But when you do that, you're kind of pairing them with the business stakeholders and their task for poking you for communication, so to speak.

Showing Progress

Loris: [00:39:07] Yeah, and I think there's a, I remember you saying, and it made me laugh because, I think it's important, but it's also subtle, that there are three communication steps for successful data governance program. And one is, as we already mentioned to focus on the business outcome. And so align the program to the strategy and the vision of the business, then talking to the departments. So that's, you know, kind of completes the slice top-to-bottom and then communicate the results, maybe, if you have them. Apart from the difference between active listeners and passive listeners, it can be a bit intimidating for the data governance lead to communicate results three months into the job, right?

Because you feel like you don't have results. What results you're talking about, this is long-term stuff. Do you feel that that is indeed a problem? And perhaps what is a tip that you could share for the data governance lead to focus on something that is still valuable? And it is in a way a deliverable, even though it's not the finished product.

George: [00:40:26] You know, I think there are all kinds of metrics that you can track your progress against. And some are, like you said, like low-hanging fruits. And I think in three months you can do a lot of work. Even just putting a metric out there on how many meetings you've had already to engage business stakeholders. I think that's already a great indicator that, okay, something is happening. Like people are getting engaged. People are listened to, that's something that is worth reporting on. I think during those three months, you'll also start some sort of a data governance committee, council, advisory group, whatever people call it.

And, and again, that's to me a big accomplishment and that really sets the stage for, who is this group that will set the strategic priorities and will determine, like, you know, put the stamp on, "yes, this is a standard that we will adopt" and all that kind of stuff. And even reporting on that, who your members are as part of the council. How many times have you met? I feel there are so many low-hanging fruits that you can report on already, even just identifying, "Hey, we've actually just taken a map of all the systems that we think we have that, you know, capture data or work with data."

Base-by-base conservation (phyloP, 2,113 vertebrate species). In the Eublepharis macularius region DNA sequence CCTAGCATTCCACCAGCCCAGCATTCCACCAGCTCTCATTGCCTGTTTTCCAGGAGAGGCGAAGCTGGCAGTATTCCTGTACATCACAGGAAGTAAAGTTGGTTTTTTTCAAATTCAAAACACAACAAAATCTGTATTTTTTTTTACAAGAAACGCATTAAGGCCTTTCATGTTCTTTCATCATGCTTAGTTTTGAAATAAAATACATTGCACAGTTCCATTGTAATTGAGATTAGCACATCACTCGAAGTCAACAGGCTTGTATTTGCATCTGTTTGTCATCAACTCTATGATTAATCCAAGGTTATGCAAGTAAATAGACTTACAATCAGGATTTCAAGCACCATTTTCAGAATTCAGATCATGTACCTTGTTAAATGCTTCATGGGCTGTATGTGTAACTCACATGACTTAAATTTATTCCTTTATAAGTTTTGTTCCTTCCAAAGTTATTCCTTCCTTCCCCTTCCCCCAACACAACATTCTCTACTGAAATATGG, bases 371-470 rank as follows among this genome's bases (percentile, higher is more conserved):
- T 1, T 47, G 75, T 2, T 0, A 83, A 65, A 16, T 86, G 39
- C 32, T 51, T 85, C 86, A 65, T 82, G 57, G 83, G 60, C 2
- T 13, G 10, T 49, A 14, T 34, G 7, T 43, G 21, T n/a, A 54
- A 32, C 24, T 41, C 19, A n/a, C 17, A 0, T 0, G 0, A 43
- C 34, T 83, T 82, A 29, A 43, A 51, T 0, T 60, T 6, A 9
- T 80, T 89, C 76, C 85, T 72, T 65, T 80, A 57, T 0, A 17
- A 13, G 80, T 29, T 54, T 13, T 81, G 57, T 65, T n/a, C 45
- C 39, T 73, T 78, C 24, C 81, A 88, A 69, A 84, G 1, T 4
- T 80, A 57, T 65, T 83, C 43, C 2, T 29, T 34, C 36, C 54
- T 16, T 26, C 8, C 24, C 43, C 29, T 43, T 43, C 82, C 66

Loris: [00:41:41] That's amazing.

George: [00:41:41] All of that it is easy to do at least in the first three months, and it's something that nobody really has. If you're asking one person, "well, what are all these systems?" Everybody would give you different answers depending on their view of their work.

Loris: [00:42:00] Yeah, there's so many... the conversation could take very different routes now. I'm trying to, I'm trying to keep it focused on the human challenge, but perhaps.

George: [00:42:11] I think the human challenge, you know, I mean, there are a few human challenges, but one is the different personalities. Working with certain people, it's definitely hard. So I think you need to learn how to navigate. There's a lot of political challenges. It's usually a consideration of what people should you start bringing into the same room for certain conversations.

It really serves as the basis on how you select certain members for your data governance council, even how you select some of these focus groups or working groups. So that's why it's great if you, if your data governance lead comes from within the company and not as an external source, because they kind of know all these ins and outs.

The DG lead and the DG sponsor

Loris: [00:42:56] And in this way, the lead and the sponsor are still different people, right?

George: [00:42:59] Yeah, yeah.